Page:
Spurs songs sung loudly. So loudly that they can be heard far, far outside the realm of The Lane, or even your country.
I say this because I’m an American. If that disqualifies me from participating in this conversation, then I apologise for overstepping my bounds. Further, I have to preface my remarks by stating that I’ve never stepped foot inside White Hart Lane, or even the country itself. I’m only about a thousand dollars from having saved enough money to be able to make the pilgrimage, and I relish that opportunity. Unfortunately, it costs someone like me £5,000, not £50 to see Spurs up close and personal.
But I digress. I’ve not missed a Spurs game in years, thanks to countless questionable Russian web sites that I won’t/can’t name. I feel strangely connected to a club that plays thousands of miles away.
What electricity! What atmosphere! For a moment I thought, “What the f*** do we need the Champions League in our stadium for when we have this!
I feel connected when I wear a Spurs kit throughout the day on match day, or when I wear my Tottenham scarf out in public, knowing that 99.9 percent of the people who see me don’t even realise my pride.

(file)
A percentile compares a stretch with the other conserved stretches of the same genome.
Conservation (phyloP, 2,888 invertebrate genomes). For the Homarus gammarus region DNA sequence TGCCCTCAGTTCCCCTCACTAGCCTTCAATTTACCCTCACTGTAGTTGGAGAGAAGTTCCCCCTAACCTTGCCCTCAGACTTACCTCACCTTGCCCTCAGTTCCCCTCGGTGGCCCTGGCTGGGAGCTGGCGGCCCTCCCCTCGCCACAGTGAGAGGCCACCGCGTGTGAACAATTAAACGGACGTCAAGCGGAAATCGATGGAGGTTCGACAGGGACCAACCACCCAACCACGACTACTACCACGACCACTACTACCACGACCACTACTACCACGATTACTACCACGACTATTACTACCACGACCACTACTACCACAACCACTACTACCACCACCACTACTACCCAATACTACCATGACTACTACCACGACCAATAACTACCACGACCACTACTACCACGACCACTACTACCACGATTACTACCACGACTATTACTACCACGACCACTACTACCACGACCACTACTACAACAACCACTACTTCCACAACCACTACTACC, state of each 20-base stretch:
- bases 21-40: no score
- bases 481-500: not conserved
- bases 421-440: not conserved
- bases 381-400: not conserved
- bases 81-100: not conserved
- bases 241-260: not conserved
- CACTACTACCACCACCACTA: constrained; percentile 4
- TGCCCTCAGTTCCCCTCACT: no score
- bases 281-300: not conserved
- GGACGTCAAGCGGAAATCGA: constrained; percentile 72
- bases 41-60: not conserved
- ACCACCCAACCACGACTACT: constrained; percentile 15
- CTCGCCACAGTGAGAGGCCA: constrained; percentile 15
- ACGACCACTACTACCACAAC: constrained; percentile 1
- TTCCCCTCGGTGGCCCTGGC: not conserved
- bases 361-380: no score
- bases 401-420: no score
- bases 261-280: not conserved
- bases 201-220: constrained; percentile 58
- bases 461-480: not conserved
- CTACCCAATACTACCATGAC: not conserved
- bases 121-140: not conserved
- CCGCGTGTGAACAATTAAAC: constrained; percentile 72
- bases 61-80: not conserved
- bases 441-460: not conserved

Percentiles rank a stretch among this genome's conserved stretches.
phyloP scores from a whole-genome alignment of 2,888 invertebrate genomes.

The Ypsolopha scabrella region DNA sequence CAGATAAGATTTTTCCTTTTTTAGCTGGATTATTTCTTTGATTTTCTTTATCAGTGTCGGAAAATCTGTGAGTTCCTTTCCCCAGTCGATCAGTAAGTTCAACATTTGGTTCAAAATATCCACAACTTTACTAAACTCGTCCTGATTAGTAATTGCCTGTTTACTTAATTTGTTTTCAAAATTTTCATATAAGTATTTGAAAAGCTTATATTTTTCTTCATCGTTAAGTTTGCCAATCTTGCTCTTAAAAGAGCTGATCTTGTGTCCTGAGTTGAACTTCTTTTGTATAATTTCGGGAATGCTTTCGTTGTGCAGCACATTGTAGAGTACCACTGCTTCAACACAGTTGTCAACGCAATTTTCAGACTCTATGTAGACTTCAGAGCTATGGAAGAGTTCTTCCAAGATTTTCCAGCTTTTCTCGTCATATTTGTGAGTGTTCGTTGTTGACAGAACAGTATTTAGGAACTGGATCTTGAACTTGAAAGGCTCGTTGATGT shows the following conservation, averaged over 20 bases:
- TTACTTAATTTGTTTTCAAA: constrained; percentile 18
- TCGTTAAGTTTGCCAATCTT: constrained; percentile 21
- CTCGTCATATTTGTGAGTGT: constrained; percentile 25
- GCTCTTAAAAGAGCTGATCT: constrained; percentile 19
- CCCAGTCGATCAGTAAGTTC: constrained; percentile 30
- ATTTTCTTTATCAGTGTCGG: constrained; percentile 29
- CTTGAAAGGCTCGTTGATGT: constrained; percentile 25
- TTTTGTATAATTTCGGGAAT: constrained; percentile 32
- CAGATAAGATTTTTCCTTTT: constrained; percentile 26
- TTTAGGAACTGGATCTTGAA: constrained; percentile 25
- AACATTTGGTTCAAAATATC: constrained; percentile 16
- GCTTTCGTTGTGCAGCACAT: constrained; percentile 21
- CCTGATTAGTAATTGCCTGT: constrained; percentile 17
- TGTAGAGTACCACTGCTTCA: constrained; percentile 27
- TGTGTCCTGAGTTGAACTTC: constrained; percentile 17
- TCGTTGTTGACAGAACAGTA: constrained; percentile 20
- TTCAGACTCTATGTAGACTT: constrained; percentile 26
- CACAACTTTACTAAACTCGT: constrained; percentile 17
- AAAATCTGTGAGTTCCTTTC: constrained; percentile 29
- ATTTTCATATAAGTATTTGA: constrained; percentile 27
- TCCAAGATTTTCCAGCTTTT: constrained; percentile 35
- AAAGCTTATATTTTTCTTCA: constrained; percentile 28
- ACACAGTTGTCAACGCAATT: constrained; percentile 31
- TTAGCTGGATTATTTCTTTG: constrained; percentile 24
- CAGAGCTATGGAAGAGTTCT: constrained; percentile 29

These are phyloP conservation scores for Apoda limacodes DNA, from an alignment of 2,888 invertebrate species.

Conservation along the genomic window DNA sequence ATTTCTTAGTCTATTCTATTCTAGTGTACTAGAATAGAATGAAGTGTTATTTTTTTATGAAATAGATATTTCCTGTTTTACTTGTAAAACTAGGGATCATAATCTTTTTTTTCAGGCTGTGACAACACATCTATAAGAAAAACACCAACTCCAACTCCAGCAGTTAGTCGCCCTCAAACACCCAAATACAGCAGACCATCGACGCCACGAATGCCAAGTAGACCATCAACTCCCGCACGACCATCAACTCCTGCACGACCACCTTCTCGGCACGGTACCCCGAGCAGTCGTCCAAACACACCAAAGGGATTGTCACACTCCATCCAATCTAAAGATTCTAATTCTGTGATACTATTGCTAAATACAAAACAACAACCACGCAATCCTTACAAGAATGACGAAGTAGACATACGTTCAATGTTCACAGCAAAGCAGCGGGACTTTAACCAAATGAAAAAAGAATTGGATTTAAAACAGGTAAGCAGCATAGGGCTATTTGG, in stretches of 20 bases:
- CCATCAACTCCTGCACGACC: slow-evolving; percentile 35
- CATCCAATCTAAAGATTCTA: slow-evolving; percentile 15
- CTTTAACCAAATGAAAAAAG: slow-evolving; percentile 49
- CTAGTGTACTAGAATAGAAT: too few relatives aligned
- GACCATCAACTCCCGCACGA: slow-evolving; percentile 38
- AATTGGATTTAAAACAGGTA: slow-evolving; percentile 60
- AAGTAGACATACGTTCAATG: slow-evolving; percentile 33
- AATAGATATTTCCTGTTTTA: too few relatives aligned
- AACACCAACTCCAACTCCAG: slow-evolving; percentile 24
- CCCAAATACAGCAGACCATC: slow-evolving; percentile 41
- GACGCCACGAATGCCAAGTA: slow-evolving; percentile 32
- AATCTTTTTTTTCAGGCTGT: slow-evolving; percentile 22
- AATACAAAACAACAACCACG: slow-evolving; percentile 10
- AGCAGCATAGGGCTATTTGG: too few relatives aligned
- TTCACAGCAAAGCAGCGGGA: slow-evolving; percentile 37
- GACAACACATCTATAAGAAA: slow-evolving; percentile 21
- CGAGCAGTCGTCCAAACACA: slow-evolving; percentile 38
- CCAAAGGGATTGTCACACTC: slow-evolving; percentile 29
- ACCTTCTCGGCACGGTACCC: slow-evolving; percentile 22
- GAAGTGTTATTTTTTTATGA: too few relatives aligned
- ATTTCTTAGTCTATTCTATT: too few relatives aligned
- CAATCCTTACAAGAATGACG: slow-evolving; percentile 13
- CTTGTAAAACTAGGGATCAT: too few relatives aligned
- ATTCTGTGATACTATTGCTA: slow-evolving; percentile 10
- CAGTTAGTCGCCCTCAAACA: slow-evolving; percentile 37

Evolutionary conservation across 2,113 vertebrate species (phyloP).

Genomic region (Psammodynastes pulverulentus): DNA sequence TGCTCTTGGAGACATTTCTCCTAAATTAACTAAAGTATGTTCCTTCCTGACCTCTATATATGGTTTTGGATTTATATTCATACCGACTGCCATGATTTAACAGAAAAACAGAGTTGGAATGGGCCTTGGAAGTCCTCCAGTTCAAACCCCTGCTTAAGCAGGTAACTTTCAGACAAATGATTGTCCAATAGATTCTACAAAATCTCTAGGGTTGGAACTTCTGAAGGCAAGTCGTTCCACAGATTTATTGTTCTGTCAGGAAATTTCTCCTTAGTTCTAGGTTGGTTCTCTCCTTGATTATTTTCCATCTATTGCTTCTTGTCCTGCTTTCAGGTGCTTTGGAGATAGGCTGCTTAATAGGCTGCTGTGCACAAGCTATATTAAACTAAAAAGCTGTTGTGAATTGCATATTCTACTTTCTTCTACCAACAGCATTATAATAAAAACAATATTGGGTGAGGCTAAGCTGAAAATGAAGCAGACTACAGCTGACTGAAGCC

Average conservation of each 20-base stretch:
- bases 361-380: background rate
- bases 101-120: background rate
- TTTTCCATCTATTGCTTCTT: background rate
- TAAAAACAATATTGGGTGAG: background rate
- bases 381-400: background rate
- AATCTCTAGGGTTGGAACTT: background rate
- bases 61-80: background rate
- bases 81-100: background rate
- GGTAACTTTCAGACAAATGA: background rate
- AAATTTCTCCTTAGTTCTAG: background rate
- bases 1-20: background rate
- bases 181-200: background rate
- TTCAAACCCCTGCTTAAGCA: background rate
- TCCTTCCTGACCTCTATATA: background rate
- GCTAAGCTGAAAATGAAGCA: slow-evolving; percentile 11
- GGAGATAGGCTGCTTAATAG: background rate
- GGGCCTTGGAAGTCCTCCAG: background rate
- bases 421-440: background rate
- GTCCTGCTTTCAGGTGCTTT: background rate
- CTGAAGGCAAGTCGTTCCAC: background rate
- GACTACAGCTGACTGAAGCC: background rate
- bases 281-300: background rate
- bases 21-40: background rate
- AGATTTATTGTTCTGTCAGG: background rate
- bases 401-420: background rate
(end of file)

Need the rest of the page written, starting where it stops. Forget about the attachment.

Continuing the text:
But what I love most of all, is hearing the songs. Whether it’s “Spurs are on their way to Wembley”, when we’re battering Peterborough 4-0 in the cup, or just another “Jermain Defoe, he’d a Yiddo.” I love the songs because I sing along, like I’m mad, alone in my apartment. With an ocean between us.
Which brings me to the 1882 initiative. It’s not just the week-in-week-out supporters who have noticed the drop in intensity. It comes through on the computer (or television if I’m lucky). I read all the retweets from @LoveTheShirt after the youth game, and I could only wonder what it must have been like.
Then, after recording the match, I turned on the Maribor game after racing home from work.
What electricity! What atmosphere! For a moment I thought, “What the f*** do we need the Champions League in our stadium for when we have this!” (Then I remembered the millions of pounds and sponsorships and sighed.)
This is exactly why I fell in love watching this team. This is the reason! For a while, Bale and Defoe couldn’t seem to find the right link and Adebayor was adjusting his way back into the side. But even though we weren’t clicking on all cylinders, it didn’t matter. We were phenomenal. And by we, I mean the supporters in the crowd, singing their hearts out, and the players feeding off that energy.
In the sixth minute of the game, I thought to myself, “Even if we lose 3-0, I know I will enjoy having watched this game.” As it turned out, I enjoyed watching it more than any other game this year (sans United away).
So cheers to a wonderful initiative that has been brilliantly executed thus far. Hopefully it injects some enthusiasm into us all as we march onward this season.